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AfricaSource April 7, 2020

Using Google reports to estimate Africa’s response to COVID-19: Key findings

By Luke Tyburski

On April 2, Google published community mobility reports, showing how citizens across different countries and regions are adapting their movements to the coronavirus. By graphing this data, we get a unique glimpse into the state and diversity of African responses.

Graphics showing reductions in movements associated with transit and retail activities as of March 29, constructed using data from Google.

Google’s reports utilize anonymized user location data and compare movements against a recent baseline, with reports tracking mobility associated with retail & recreation, transit stations, grocery & pharmacy, parks, work, and residences. Based on the sampling, it is worth noting that in the African context these reports are likely to be most representative of urban areas, especially capitals and principal cities. Thus, the data must be taken with a grain of salt. But at the same time, these urban areas are the locales in which governments are most capable of enforcing social distancing, and thus the information is still relevant.

It is also clear from above that not all countries are included due to minimal data. As updates and additions come in, attempts will be made to update this blog intermittently. For reference, the current data and graphs account for data through March 29. This means that the impact of lockdowns in Botswana and parts of Ghana and Nigeria, among others, will not yet be apparent. As a snapshot from March 29, though, the data still gives some insights into which countries have been most proactive and the extent to which existing lockdowns have been effective. Below are some initial findings:

Lockdowns are having an effect

South Africa stands out on the map as having significantly reduced retail and transit activities, with movements down 79 and 80 percent respectively. Even more interestingly, you can see in the time series graphic below that these drops directly followed the March 26 lockdown orders. Of the other relative standouts (Mauritius, Angola, Cabo Verde, Rwanda, and Nambia), all had already imposed substantial restrictions to movement by March 29. The implication appears to be that sensitization campaigns and the like are no substitute for more stringent measures.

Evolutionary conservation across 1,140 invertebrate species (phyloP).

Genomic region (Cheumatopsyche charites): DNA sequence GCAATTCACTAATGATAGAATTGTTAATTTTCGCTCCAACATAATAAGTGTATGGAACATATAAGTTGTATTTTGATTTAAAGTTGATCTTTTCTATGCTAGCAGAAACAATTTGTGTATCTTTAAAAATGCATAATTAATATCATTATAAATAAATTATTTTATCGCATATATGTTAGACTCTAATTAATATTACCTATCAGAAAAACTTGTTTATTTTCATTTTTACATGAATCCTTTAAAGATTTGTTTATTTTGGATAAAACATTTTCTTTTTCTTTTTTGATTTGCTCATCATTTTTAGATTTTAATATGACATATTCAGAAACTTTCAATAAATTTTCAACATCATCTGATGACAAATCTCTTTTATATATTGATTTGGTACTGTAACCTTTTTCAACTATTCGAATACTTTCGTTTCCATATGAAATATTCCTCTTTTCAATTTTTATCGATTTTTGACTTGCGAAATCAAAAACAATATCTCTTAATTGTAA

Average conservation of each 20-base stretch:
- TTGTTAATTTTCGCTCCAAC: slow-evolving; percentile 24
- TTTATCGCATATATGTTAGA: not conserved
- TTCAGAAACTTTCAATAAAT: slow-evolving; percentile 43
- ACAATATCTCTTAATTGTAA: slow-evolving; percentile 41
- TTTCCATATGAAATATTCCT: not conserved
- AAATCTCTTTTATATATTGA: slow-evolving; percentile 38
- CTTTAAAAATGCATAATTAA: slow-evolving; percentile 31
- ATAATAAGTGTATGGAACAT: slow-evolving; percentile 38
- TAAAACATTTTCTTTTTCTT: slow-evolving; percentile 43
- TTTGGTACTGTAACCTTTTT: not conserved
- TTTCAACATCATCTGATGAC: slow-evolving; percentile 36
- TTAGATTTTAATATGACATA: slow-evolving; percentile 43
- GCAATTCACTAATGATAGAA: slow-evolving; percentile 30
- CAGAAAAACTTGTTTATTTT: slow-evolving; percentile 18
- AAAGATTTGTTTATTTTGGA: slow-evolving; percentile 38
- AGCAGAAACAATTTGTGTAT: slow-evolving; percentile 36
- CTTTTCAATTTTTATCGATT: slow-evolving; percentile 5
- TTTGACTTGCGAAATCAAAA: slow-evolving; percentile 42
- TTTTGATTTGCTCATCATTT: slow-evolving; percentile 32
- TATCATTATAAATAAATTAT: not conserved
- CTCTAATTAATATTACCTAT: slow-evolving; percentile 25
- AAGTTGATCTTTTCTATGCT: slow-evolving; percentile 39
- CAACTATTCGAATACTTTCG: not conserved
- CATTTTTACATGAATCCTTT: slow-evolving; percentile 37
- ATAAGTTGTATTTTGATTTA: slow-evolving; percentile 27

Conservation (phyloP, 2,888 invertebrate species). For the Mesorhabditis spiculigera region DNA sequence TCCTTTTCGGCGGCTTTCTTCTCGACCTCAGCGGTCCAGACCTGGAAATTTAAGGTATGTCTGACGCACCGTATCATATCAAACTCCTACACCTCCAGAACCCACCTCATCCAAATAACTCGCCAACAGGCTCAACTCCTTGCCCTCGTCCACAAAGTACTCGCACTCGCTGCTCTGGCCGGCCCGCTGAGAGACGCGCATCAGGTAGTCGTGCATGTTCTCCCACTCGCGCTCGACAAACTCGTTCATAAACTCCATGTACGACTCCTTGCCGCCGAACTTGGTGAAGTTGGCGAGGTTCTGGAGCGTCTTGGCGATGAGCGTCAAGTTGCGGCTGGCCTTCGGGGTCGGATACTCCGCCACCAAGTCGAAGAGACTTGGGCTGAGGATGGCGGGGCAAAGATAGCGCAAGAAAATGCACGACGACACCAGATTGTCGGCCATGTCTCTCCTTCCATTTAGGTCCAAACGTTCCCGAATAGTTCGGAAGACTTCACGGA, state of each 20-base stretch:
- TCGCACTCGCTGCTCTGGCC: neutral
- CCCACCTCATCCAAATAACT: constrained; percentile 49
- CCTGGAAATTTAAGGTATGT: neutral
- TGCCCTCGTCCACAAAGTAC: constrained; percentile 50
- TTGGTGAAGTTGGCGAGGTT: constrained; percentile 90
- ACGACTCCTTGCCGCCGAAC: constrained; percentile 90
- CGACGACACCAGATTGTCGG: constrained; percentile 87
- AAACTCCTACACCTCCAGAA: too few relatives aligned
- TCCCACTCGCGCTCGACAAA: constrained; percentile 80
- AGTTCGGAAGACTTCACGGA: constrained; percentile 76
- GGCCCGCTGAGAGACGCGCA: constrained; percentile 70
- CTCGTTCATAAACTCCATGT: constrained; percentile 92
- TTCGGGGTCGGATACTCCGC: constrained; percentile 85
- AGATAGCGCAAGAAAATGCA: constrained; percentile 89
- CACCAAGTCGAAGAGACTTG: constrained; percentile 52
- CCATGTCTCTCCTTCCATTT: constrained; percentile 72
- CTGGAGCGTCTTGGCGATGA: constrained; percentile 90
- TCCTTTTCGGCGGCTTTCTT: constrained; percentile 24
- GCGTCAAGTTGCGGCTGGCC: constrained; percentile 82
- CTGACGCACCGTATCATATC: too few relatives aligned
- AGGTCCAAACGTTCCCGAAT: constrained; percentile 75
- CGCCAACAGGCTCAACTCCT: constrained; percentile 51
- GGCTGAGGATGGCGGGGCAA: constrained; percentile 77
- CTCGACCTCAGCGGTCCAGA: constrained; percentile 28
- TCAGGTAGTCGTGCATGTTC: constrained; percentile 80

Source: Google Mobility Reports

African democracies are proving capable of enforcing lockdowns

There has been talk that authoritarian governments might be best suited to enforce lockdowns and restrict movement, but the initial data from Africa suggests that democracies can do so efficiently too. Of Africa’s top democracies, per the Economist Intelligence Unit’s Democracy Index, Mauritius (#1), Cabo Verde (#3), South Africa (#4), and Namibia (#7) are all among the most proactive and effective at social distancing to date. The tiny island nations of Mauritius and Cabo Verde have been especially effective, though surely in large part due to plummeting tourism, with Mauritius reducing retail and transit activities by a stunning 89 percent. As in South Africa, Mauritius’ sharp declines came in conjunction with a mandated lockdown.

Source: Google Mobility Reports

Of the other top democracies, Botswana (#2) and Ghana (#5) have imposed more stringent measures in the past days. But as of March 29 had only reduced movements by 10 to 15 percent. For the other side of the coin, Rwanda’s measures have also been effective, reducing transit movements by 75 percent.

Certain countries lag behind

The average reduction in retail movements between the twenty-seven countries with data is about 37 percent, but Zimbabwe has achieved as little as a 2 percent reduction. Other than Ghana and Botswana, Tanzania also stands out, with its reduction of 16 percent supporting previous Africa Center analysis of a mild Tanzanian response. The data on residential movements also back up these trends. The same set of high performers lead the way with increases of around 24 percent staying at home, while Tanzania brings up the absolute rear with an increase of only 3 percent.

As discussed above, though, several of these countries have imposed new restrictions in the past days, and some of these “lagging” countries still have low reported caseloads, partially explaining their tepid responses. Zimbabwe, for example, still sits at less than ten confirmed cases, as of April 6. Accordingly, it will be important to follow this data in the coming weeks as countries adapt. But with uncertainty over the extent to which cases are going untested or unreported, there are concerns that wait-and-see approaches could backfire. Botswana, for example, declared a state of emergency immediately after its index case was confirmed, but having delayed more than a week since neighboring South Africa upped its efforts, only time will tell if restrictions should have been pursued more proactively.

Luke Tyburski is a project assistant with the Atlantic Council’s Africa Center.

Looking for a deeper dive into Google’s mobility data? Find a more detailed breakdown here.

Questions? Tweet them to our experts @ACAfricaCenter.

For more content, go to our Coronavirus: Africa page.